• CX in 2017: A Tale of Empowered Customers, AI and Self-Service – According to Forrester, companies are under attack from their customers with technology-empowered customers deciding the winners and losers. The analysts at Gartner have also been following these technology-driven changes in customer preferences and predict that by 2020 the use of virtual customer assistants (also called virtual agents or chatbots) for providing better customer service will increase by 1,000%. Knowing you need to offer digital self-service and successfully implementing these tools as part of your overall customer service plan are two very different things, though. The best way to start is by educating yourself about digital engagement solutions and customer expectations.
  • Conversational Commerce for Demanding APAC Customers – The Asia Pacific region had been seeing the change to self-service happening separately from the contact centre which then created new challenges for companies. Now contact centre professionals are coming to understand that virtual agents and chatbots can work together with contact centre agents and are seeing the benefits of including these conversational systems as part of their overall customer service plans.
  • Is the Contact Centre Part of Your Digital Transformation Programme? – Every organisation is in the midst of digital transformation programmes and the contact centre needs to be a key part of that, although that’s not always the case today. In the future, the contact centre will be the centre of excellence for the knowledge used across customer support channels and organisations need to put the necessary tools in place to facilitate that change.
  • Infographic: Are Chatbots and Artificial Intelligence Threats to Your Contact Centre? – Some academics and experts are warning about the dangers of AI, predicting everything from a huge loss of jobs to the end of the human race. At the same time, industry analysts are predicting significant increases in chatbots and virtual agents in the customer service space. This infographic gives a realistic overview of the impact of AI, chatbots and virtual agents are having on the contact centre.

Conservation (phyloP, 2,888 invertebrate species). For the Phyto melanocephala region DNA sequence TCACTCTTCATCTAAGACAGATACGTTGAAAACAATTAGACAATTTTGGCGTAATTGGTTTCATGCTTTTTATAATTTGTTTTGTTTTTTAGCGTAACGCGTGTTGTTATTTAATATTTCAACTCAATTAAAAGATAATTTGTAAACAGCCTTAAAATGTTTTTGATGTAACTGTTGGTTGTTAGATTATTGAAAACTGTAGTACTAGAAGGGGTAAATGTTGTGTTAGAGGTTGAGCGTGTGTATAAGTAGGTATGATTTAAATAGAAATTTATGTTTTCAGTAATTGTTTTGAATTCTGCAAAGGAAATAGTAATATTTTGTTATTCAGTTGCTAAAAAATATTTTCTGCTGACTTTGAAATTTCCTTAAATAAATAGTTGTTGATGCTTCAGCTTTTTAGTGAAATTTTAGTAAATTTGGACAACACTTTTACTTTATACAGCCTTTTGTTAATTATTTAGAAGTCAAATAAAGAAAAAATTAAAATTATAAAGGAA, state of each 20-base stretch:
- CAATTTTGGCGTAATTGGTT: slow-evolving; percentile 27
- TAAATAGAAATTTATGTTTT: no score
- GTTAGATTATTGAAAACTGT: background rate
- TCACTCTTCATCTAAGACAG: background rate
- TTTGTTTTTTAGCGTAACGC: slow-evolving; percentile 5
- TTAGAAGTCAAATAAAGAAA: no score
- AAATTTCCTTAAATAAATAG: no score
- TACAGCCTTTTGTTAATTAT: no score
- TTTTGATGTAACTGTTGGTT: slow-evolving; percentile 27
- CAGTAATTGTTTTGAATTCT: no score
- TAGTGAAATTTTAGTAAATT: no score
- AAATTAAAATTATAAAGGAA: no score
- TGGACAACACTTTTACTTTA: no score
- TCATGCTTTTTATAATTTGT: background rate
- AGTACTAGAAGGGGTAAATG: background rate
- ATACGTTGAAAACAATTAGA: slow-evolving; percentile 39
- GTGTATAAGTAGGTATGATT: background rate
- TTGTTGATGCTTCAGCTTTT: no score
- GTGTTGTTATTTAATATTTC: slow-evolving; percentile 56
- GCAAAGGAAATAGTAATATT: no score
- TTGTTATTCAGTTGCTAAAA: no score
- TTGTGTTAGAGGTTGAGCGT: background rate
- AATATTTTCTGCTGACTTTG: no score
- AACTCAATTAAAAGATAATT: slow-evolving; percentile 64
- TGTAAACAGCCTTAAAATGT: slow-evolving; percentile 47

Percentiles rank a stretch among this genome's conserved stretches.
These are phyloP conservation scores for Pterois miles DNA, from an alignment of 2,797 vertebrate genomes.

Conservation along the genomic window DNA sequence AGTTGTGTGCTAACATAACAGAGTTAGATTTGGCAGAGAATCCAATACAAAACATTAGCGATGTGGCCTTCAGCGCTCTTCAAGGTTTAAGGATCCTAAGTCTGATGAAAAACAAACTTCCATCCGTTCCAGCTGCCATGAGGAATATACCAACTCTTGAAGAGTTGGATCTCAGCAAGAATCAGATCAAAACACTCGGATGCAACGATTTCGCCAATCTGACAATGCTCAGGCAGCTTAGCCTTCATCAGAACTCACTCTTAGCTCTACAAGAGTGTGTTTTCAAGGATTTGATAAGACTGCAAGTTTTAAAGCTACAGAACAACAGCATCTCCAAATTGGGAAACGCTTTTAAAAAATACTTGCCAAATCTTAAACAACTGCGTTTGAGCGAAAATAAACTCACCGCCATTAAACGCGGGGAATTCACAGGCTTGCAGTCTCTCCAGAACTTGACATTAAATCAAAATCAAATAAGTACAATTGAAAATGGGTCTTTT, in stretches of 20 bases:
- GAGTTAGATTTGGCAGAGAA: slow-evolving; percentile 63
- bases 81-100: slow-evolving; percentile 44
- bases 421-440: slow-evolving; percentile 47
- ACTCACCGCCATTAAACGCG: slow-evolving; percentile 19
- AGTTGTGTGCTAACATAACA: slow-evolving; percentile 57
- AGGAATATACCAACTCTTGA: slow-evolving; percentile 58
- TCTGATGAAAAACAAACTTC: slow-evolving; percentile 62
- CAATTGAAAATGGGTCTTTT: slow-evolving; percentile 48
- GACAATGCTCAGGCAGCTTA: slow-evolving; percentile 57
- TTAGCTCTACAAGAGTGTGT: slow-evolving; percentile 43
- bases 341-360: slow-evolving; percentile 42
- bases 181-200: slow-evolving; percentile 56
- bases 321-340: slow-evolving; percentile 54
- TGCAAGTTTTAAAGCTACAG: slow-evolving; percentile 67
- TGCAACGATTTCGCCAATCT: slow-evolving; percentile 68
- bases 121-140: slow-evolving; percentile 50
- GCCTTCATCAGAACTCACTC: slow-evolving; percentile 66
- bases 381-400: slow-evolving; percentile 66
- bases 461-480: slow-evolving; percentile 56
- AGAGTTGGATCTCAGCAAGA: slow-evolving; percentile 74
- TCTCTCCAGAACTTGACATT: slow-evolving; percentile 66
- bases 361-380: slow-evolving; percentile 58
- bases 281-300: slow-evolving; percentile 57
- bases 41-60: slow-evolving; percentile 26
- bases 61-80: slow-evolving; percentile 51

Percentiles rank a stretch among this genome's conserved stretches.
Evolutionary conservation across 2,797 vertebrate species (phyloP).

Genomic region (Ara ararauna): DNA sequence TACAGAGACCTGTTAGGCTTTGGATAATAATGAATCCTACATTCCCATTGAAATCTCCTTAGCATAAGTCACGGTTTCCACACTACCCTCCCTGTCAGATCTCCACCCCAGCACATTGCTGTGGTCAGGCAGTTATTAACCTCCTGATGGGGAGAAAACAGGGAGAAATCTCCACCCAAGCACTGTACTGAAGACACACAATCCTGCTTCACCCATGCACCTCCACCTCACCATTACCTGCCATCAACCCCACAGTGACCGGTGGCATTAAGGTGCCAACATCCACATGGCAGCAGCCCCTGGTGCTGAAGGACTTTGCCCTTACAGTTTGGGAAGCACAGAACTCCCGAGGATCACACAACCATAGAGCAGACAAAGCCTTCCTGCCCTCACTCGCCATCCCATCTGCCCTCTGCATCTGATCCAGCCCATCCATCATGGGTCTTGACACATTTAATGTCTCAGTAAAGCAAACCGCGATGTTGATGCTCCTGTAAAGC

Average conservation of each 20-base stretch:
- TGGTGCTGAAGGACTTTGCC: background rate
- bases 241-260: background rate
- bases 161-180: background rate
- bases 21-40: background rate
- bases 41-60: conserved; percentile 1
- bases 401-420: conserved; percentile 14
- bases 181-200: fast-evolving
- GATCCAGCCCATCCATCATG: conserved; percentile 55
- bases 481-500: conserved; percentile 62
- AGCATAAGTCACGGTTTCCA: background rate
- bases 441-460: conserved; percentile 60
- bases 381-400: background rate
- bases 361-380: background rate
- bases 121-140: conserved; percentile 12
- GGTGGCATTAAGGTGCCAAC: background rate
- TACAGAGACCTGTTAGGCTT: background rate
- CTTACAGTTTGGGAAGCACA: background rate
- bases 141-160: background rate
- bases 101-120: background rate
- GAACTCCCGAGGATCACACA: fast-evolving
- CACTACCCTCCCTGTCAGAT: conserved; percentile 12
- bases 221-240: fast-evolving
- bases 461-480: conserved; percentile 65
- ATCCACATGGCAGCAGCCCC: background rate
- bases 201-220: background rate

What’s the Point of Contact Deflection?

By Björn Gülsdorff, Head of Business Development

Contact Deflection – is there a reason why so many companies have this as an objective? Well, our clients tell us what their goals and pain points are, but I can’t help thinking that treating one’s contact centre as a cost centre is past its prime. Also, if you want to make money, contact with your customers is a good thing. At least, that was my theory.

I was therefore quite happy to be able to speak in front of the Call Center Verband (Call Centre Association) in Halle, Germany, as well as meet the European customer service directors of the Deutsche Telekom AG at their gathering in Budapest. An opportunity to talk to people from the field and test my thinking. I expected at least some consensus, though: DTAG gave me 90 minutes of airtime for a speech on “Growth Through Customer Service” (funnily enough the title of one of our blogs from 2015), so I could tell I was on the same page with the organisers at least.

As the Budapest event was with the service directors while the one in Halle was with those who actually run the call centres, the two meetings represented two different points of view on the same topic. Still there was a lot of agreement: Customer service has become a differentiator for companies and a driver of revenue. People expect immediate, seamless service and their user journey starts on a (mobile) device. If you make them call, you can forget about first time resolution, channel containment and similar metrics, because it is too late. When people call or email, they have tried to get help through other channels before – and failed. Another thing came up: In this new scheme, agents need new skills. It was never fair to look at them as FAQ answering machines, but the demand for social and selling skills has grown a lot. It is now all the more important to support them in their work, serve them facts, help with procedures and let them focus on the relationship with the customer.

Not everything received such unanimous consent, however. The pace of such changes, the differences between industries and the rise of voice messages as a new channel left more than enough room for debate. Quite enjoyable, because nothing beats the voice of the customer – ours and theirs!

Check out this contact centre guide to learn more about the changes contact centres are facing and the transitioning role of agents.

Live Chat vs. Virtual Agents: A Story of Overcoming the Divide to Work Together in Perfect Harmony

By Chris Ezekiel, Founder & CEO

In the not too distant past it wasn’t uncommon to come across organisations struggling to decide between using live chat or a virtual agent on their website for customer support. The customer service marketplace took a very polarised view of these technologies with proponents of each making strong arguments for why their preferred solution was the best for cutting costs, boosting revenue and bettering the customer experience. Even today, some companies still view this as an either-or decision: either they give customers the option to get support online from human chat agents through live chat or they provide a virtual agent so that customers can self-serve online through automated chat.